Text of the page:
RJ Casey is here today with an interview with a young cartoonist named Katie Fricas, whose work has appeared in The New Yorker, the New York Times, and Hyperallergic, among other places.
I was going to bring up those [Blabbermouth] comics because they seem especially like a way to excise humiliating memories.
I’m never going to do something like those comics again. I was actually reading the journals of Paul Klee and his journals are really good. They are all these short paragraph snippets that are like arbitrary memories. Have you ever read Andy Warhol’s journals?
No, I haven’t.
His journals are like what he ate and who he hung out with. They are more like lists. Paul Klee’s journals would be like him looking into his brain for memories and pulling out anything and writing it up in three sentences. At the end of the paragraph, he would put how old he was. It was like, “Went to the market with Mama. Seven years old.”
I was reading those and having some depression issues. I was trying to pull myself out, so I was just like, “Let me just do this exercise where I just think of everything I can and put an age on it.” I was going to write it in short snippets too. That’s what turned into Blabbermouth. I noticed as I was doing it that a lot of the memories were kind of sexual. Then I was starting to think of things that were related. Then the memories stopped being like random grab-bagging.
Connections were being made.
Yeah. They all connected into this TMI comic. It was like an exorcism in a way. I wanted to confess, move on, then start hitting the pavement. I’ve been making comics forever, but I’ve only been sort of an “art monster” about it for the past four years. That’s when I really started being thirsty for blood.
And, of course, Ellen Lindner is here with Day Four of her Cartoonist's Diary.
—Interviews & Profiles. Colin Beineke talks to Now editor Eric Reynolds.
Given Fantagraphics’s access to the market and reputation within the field, when you select what to include in issues of Now what sort of responsibility do you feel to your readership and to new artists? In a sense, editing an anthology like Now is a gatekeeping position.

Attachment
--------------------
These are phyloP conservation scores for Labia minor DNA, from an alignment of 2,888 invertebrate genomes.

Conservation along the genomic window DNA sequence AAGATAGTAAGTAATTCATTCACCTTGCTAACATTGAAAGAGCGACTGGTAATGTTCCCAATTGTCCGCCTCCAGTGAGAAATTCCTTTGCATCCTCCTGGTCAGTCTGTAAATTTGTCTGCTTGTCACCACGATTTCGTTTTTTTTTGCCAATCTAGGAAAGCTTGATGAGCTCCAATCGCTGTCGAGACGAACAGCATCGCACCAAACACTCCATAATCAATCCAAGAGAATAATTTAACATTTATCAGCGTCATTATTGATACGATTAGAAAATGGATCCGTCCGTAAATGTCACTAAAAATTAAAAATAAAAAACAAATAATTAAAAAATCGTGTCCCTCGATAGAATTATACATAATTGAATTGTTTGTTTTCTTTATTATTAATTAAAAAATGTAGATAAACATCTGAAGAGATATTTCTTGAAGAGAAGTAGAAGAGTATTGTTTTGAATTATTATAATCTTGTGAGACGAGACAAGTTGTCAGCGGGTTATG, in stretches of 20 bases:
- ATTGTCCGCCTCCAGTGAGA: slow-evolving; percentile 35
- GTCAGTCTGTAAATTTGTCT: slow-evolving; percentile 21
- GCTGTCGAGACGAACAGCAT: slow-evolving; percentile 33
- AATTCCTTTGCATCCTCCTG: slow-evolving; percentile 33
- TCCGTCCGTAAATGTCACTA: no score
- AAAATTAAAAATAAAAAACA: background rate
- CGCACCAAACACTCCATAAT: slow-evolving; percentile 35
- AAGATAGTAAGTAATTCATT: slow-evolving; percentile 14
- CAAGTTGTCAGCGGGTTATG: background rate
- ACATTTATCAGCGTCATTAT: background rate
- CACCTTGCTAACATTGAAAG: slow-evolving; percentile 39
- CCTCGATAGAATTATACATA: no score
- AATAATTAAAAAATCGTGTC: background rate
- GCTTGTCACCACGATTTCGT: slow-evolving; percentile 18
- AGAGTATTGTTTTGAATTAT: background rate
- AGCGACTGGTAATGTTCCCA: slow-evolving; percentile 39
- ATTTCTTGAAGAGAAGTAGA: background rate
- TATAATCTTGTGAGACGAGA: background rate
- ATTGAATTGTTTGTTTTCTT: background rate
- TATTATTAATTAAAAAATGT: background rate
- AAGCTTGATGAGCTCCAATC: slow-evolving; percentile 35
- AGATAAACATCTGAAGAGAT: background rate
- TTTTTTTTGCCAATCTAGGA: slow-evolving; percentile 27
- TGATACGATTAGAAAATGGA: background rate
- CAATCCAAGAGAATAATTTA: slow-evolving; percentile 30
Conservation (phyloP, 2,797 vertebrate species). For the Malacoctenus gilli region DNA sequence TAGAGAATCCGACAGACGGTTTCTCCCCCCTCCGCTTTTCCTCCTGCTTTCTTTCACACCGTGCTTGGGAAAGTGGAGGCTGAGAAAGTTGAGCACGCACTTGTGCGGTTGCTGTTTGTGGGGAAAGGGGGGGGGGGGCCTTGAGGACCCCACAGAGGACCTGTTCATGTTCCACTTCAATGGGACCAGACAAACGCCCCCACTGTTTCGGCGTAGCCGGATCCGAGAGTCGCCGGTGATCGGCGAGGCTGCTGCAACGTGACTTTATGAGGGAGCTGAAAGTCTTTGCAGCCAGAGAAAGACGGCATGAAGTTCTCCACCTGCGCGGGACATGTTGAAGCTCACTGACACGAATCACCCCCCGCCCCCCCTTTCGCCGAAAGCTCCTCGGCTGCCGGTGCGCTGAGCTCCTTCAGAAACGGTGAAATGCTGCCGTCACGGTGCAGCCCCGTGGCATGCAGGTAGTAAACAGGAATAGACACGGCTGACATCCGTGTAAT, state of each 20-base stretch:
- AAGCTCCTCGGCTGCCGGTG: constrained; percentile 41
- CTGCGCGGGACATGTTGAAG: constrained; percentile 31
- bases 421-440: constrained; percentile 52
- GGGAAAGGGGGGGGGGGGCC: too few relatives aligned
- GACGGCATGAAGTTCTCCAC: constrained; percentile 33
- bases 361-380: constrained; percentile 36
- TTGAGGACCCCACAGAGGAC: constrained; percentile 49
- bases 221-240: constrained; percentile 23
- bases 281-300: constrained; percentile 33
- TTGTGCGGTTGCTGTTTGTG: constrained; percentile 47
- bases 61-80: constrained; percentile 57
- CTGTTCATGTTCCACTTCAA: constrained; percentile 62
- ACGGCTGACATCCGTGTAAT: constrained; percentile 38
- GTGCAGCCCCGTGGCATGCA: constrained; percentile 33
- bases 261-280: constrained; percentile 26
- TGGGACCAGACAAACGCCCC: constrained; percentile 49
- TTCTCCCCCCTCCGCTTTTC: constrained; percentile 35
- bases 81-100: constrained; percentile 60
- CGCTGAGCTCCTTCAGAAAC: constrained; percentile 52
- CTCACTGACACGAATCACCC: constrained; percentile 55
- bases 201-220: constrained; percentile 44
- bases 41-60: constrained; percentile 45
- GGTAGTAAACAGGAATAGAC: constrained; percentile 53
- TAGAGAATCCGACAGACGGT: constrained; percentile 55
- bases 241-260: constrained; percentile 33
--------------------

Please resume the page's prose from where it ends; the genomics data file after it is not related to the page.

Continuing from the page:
I do feel a genuine responsibility on that front. You’re trying to thread a needle of quality but also trying to provide a gateway drug for comics fans into other stuff. But you have to balance that with the type of work that you’re running. There’s a lot of work that I like but I wouldn’t necessarily run in Now: a lot of more outré, avant-garde, more transgressive, more provocative stuff that I genuinely get off on as a fan of comics, but I wouldn’t necessarily think would be the best thing to put in Now. You’re constantly, whether you want to admit it or not, balancing aesthetics and common sense and market considerations. Not just because you, as a publisher, want to make money, which is invariably true, but also because you want to be a good ambassador for the work.
Abraham Riesman talks to Nnedi Okorafor.
When Marvel asked if I wanted to write T’Challa, I hesitated, and it was because of my issues with Wakanda. I had serious issues with Wakanda. And also a lot of my comics friends were like, “You need to do this.” I was like, “Well, okay, if I have these issues with Wakanda, I can address these issues by writing it. I can expand things.” I think it was Stan Lee who created it.
Stan Lee and Jack Kirby together, yeah.
How they created it and their limited ideas and understanding and knowledge of Africa, that’s really what it is. And it’s no judgment on them, but that’s really where I think its issue came from. Because having a country that is the most technological and wealthiest nation in the continent, and then have it hide itself and keep all of its technology to itself from the rest the continent of Africa, with everything around them. They’re landlocked, so that means all the countries around it were having different types of issues, and Wakanda just kinda stayed quiet with all of its technology and wealth. The excuse is, Well, if we let people know, they’ll consume us. I get that, but it’s still problematic.